Jo and I arrived in Portsmouth at 21:30 on Saturday. We unloaded bikes and then met Annie off her train. Annie had met a fellow Devonian on the train who was also doing the 100 mile Dawn Raid, so she had no time for a sleep. People had travelled from far and wide to take part - two ladies we met later had come on the ferry from Guernsey.
Jo, Annie and I registered and found the gazebo serving free porridge, tea/coffee. The whole event was extremely well organised by Help for Heroes and all their volunteers were extremely efficient, but more importantly, fun. We stuck our bar codes on our helmets and labels on our bikes and luggage - they were not going to lose any of us. The boys from London arrived on time at 11:20 and got themselves registered.
After a cheeky beer and a cheers to us, we set off covertly, under the cover of darkness, at half past midnight having been briefed to follow the white arrows on red boards. The first few miles out of Portsmouth passed by in a flash and then we got out into the countryside. There was now a decided lack of streetlights, which is mostly what you expect, and want, in the countryside, but on this occasion I would have been happy with industrial floodlights all the way.
The initial lot of fast cyclists passed our group at mile 14.5, so our head start had worked.
The opening 26 miles were what we all called "challenging" (we actually called them lots of other things). You had to cycle so carefully downhill so as not to slip up, and to find your way, and the uphills were pretty steep so our average miles per hour was not looking good.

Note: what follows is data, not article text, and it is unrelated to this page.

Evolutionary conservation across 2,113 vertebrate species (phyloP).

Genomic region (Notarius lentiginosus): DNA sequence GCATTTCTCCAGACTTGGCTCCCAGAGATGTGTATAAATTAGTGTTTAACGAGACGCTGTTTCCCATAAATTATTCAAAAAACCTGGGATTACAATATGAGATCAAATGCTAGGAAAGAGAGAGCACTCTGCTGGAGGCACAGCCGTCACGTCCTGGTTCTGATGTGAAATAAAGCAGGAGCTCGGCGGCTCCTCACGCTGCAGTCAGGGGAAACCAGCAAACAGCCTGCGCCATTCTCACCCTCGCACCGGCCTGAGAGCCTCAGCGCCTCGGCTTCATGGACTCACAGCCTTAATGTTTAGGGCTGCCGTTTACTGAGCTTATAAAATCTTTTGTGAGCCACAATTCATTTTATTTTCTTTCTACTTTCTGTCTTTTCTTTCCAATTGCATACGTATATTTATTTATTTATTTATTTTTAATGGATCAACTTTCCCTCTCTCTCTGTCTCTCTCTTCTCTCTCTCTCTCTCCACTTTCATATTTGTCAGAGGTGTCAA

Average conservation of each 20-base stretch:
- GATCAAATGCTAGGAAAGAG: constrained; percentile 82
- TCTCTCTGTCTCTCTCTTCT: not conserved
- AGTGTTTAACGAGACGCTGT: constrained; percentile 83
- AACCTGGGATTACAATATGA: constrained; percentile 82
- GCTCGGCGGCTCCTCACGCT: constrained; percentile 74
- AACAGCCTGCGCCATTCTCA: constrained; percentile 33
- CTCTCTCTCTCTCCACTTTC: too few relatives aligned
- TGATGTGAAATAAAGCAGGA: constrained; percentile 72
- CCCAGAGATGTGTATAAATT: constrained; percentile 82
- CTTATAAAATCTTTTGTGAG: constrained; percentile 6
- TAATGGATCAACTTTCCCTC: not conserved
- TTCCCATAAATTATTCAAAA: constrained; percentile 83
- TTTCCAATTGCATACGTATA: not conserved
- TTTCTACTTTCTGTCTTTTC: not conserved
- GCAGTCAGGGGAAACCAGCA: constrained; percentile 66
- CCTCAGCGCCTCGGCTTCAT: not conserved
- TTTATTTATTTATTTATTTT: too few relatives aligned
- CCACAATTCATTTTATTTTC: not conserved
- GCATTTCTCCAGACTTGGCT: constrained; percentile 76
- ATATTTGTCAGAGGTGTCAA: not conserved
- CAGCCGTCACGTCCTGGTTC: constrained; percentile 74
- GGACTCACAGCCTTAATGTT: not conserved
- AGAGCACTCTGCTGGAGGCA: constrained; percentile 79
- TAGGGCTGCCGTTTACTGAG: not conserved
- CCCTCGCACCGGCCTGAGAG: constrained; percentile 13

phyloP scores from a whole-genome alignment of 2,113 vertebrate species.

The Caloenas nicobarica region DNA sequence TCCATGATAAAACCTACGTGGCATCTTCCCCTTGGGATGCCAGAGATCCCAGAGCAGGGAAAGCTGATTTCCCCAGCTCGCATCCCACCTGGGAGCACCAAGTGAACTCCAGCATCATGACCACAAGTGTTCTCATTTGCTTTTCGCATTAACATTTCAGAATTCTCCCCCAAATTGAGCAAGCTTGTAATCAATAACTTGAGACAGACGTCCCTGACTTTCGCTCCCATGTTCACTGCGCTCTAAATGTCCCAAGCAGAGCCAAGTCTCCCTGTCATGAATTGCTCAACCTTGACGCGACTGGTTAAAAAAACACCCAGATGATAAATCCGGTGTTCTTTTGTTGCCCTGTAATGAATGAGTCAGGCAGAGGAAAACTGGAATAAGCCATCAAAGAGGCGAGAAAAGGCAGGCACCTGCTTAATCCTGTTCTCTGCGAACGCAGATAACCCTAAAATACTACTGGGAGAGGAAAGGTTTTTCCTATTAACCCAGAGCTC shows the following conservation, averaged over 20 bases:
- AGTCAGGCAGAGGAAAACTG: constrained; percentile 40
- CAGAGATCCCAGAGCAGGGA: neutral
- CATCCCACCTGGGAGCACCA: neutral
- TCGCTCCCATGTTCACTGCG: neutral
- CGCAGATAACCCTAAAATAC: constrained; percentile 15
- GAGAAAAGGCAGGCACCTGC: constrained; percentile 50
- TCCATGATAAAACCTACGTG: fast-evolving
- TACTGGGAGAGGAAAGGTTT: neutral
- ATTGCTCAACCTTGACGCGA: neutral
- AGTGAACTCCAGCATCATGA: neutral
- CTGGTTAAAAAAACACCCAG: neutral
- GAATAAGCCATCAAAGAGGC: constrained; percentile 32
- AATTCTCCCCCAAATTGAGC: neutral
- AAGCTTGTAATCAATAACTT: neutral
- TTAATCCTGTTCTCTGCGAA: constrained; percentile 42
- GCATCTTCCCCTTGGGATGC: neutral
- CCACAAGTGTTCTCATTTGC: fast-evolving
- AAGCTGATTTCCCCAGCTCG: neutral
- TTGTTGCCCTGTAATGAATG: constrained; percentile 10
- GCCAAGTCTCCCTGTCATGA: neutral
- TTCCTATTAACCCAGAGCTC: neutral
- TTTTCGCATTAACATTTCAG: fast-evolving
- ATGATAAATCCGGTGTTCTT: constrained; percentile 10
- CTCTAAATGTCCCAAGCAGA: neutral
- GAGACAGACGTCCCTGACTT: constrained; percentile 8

Jo and the boys were faster than Annie and I up the hills, but they kindly and patiently waited for us at the top of each one encouraging us to keep going. It was tough going and I was really looking forward to daylight.
We had a quick stop at mile 26 - 03.30 - and then continued via RAF Odium - 04:00 - where they had parked a couple of Chinook helicopters to welcome us. Watched an incredible sunrise and all was well in our world. We were bowling along apace now and swallowing up the miles. Our average was gradually improving. Crawf had two punctures along this section which, although unfortunate for him, actually helped us girls as we managed to catch up and overtake the boys.
Stop 2 was at the halfway point - at Aldershot - 50 miles done and just gone 06:00. More tea for us all and some snacks before setting off again for next section and the next stop - at 75 miles and at the bottom of the famous (or infamous) Box Hill.
We weren't sure what to expect for this section - hills like the first 25 miles, or easy cycling like the last 25 miles. A lovely surprise - it was an easy section and we got to the stop at the bottom of Box Hill in good time. We had the best incentive to get up the hill as quickly as possible - Kenny's wonderful wife, Catherine, was meeting us there - and with beer!
Annie and I got in a rhythm and just kept pedalling. We had all had the fear of God put into us about Box Hill so we were set for a long, hard slog. Having said that it wasn’t as bad as we thought and the views were fantastic.
For the last 25 miles - downhill pretty much into Central London - we were flying. The boys set a blistering pace through the streets of London and before we knew it we were turning into the Imperial War Museum to a sea of cheering friends and family arriving at 11:50. We had cycled for 9 hours 28 minutes and with stops had completed the ride in fine fettle in 11 hours 20 minutes. Not bad for a bunch of amateurs, some of us on pretty unsuitable bikes. We all felt pretty good considering we had just cycled 100 miles.
We were issued with free pasties, bacon rolls and tea and we settled down for a picnic lunch washed down with lots of fizz. Thank you to everyone who turned up at the end to cheer us home. What a fantastic night/day we had, and all for a great cause and guess what - we averaged 10.5mph.
So, will the Magnificent Seven ride again ... watch this space!
Monday 22 February 2016A Scottish veteran whose injuries drastically deteriorated
Wednesday 10 February 2016When West Yorkshire soldier Michael Ellis suffered from
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